CHAPTER II. Narrative of Captain Cook's first voyage round the world.

The lieutenant, on the succeeding day, gave a striking proof of his regard to justice, and of his care to preserve the inhabitants from injury and violence, by the punishment he inflicted on the butcher of the Endeavour, who was accused of having threatened, or attempted the life of a woman, that was the wife of Tubourai Tamaide, a chief, remarkable for his attachment to our navigators. The butcher wanted to purchase of her a stone hatchet for a nail. To this bargain she absolutely refused to accede; upon which the fellow catched up the hatchet, and threw down the nail; threatening, at the same time, that if she made any resistance, he would cut her throat with a reaping-hook which he had in his hand. The charge was so fully proved in the presence of Mr. Banks, and the butcher had so little to say in exculpation of himself, that not the least doubt remained of his guilt. The affair being reported by Mr. Banks to Lieutenant Cook, he took an opportunity, when the chief and his women, with others of the natives, were on board the ship, to call up the offender, and, after recapitulating the accusation and the proof of it, to give orders for his immediate punishment. While the butcher was stripped, and tied up to the rigging, the Indians preserved a fixed attention, and waited for the event in silent suspense. But as soon as the first stroke was inflicted, such was the humanity of these people, that they interfered with great agitation, and earnestly entreated that the rest of the punishment might be remitted. To this, however, the lieutenant, for various reasons, could not grant his consent; and when they found that their intercessions were ineffectual, they manifested their compassion by tears.

On the 1st of May, the observatory was set up, and the astronomical quadrant, together with some other instruments, was taken on shore. When, on the next morning, Mr. Cook and Mr. Green landed for the purpose of fixing the quadrant in a situation for use, to their inexpressible surprise and concern it was not to be found. It had been deposited in a tent reserved for the lieutenant's use, where no one had slept; it had never been taken out of the packing case, and the whole was of considerable weight: none of the other instruments were missing; and a sentinel had been posted the whole night within five yards of the tent. These circumstances induced a suspicion that the robbery might have been committed by some of our own people, who having seen a deal box, and not knowing the contents, might imagine that it contained nails, or other articles for traffic with the natives. The most diligent search, therefore, was made, and a large reward was offered for the finding of the quadrant, but with no degree of success. In this exigency, Mr. Banks was of eminent service. As this gentleman had more influence over the Indians than any other person on board the Endeavour, and as there could be little doubt of the quadrant's having been conveyed away by some of the natives, he determined to go in search of it into the woods; and it was recovered in consequence of his judicious and spirited exertions. The pleasure with which it was brought back was equal to the importance of the event; for the grand object of the voyage could not otherwise have been accomplished.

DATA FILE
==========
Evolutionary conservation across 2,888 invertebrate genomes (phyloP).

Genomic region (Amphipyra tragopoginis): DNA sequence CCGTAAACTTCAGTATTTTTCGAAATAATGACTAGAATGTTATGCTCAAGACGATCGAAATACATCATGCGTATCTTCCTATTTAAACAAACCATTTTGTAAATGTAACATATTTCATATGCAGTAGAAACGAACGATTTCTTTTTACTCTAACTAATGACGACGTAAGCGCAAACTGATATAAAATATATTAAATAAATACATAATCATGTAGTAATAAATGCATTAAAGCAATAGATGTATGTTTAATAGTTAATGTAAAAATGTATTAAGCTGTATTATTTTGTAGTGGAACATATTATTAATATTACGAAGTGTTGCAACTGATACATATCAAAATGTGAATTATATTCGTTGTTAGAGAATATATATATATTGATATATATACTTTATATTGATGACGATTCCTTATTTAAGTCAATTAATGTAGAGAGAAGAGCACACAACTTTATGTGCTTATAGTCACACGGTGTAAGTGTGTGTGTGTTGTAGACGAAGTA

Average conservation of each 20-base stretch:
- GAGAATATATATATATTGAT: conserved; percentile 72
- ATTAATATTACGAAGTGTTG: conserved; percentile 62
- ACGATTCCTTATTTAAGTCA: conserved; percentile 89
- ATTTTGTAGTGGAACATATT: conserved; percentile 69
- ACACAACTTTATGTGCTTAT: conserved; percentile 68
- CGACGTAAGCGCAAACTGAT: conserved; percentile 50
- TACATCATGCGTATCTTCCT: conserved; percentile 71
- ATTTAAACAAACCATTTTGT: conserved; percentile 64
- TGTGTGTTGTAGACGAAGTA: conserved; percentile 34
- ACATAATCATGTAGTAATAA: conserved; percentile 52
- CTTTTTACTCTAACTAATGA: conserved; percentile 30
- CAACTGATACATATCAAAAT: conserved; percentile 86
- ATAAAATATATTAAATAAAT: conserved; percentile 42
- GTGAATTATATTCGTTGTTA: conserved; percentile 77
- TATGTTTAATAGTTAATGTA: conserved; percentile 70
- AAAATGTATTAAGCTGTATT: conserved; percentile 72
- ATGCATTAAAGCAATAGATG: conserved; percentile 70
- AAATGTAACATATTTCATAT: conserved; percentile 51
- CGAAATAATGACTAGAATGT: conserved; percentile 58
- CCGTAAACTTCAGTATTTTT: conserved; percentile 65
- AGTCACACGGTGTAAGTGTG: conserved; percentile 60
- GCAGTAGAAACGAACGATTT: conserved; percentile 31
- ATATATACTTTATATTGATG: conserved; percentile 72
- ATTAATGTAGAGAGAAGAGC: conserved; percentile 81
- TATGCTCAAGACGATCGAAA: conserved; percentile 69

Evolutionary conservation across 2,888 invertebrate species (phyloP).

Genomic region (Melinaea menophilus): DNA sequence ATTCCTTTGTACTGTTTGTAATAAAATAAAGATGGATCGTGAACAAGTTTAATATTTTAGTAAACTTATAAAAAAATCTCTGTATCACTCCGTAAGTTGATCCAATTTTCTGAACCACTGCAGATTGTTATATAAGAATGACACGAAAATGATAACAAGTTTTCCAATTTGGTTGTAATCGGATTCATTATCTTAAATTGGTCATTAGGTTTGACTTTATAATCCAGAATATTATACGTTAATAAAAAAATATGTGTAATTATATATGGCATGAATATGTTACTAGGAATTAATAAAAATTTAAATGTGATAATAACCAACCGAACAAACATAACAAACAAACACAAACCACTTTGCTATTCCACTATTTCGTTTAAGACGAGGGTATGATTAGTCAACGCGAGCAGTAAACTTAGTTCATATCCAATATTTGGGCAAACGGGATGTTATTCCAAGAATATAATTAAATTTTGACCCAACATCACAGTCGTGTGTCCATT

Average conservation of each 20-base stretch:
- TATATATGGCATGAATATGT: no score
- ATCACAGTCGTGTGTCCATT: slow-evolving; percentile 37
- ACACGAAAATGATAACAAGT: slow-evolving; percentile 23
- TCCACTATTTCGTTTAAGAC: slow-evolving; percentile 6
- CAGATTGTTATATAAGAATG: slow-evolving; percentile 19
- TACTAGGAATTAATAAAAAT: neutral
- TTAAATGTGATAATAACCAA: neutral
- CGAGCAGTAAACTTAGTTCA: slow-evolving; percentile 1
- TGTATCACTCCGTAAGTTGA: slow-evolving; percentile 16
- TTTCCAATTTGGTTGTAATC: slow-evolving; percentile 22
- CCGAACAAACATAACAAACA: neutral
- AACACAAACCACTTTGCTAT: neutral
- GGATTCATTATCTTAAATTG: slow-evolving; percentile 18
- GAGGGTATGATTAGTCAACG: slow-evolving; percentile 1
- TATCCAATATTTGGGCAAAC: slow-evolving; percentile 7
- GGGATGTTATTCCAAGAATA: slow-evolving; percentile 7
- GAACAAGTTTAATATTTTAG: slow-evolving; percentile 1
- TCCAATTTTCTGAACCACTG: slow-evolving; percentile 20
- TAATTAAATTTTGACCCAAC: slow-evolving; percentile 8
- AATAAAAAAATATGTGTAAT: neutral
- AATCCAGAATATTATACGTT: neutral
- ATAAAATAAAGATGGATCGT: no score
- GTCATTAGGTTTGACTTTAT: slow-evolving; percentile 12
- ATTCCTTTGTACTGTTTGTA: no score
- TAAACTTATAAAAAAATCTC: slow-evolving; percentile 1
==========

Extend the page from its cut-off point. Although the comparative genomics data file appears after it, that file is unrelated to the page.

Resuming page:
Another embarrassment, though not of so serious a nature, was occasioned, on the very same day, by one of our officers having inadvertently taken into custody Tootahah, a chief, who had connected himself in the most friendly manner with the English. Lieutenant Cook, who had given express orders that none of the Indians should be confined, and who, therefore, was equally surprised and concerned at this transaction; instantly set Tootahah at liberty. So strongly had this Indian been possessed with the notion that it was intended to put him to death, that he could not be persuaded to the contrary till he was led out of the fort. His joy at his deliverance was so great, that it displayed itself in a liberality which our people were very unwilling to partake of, from a consciousness that on this occasion they had no claim to the reception of favours. The impression, however, of the confinement of the chief operated with such force upon the minds of the natives, that few of them appeared; and the market was so ill supplied that the English were in want of necessaries. At length, by the prudent exertions of Lieutenant Cook, Mr. Banks, and Dr. Solander, the friendship of Tootahah was completely recovered, and the reconciliation worked upon the Indians like a charm; for it was no sooner known that he had gone voluntarily on board the Endeavour, than bread-fruit, cocoa nuts, and other provisions, were brought to the fort in great plenty.

The lieutenant and the rest of the gentlemen had hitherto, with a laudable discretion, bartered only beads for the articles of food now mentioned. But the market becoming slack, they were obliged for the first time, on the 8th of May, to bring out their nails; and such was the effect of this new commodity, that one of the smallest size, which was about four inches long, procured twenty cocoa nuts, and bread-fruit in proportion.

It was not till the 10th of the month that our voyagers learned that the Indian name of the island was OTAHEITE, by which name it hath since been always distinguished.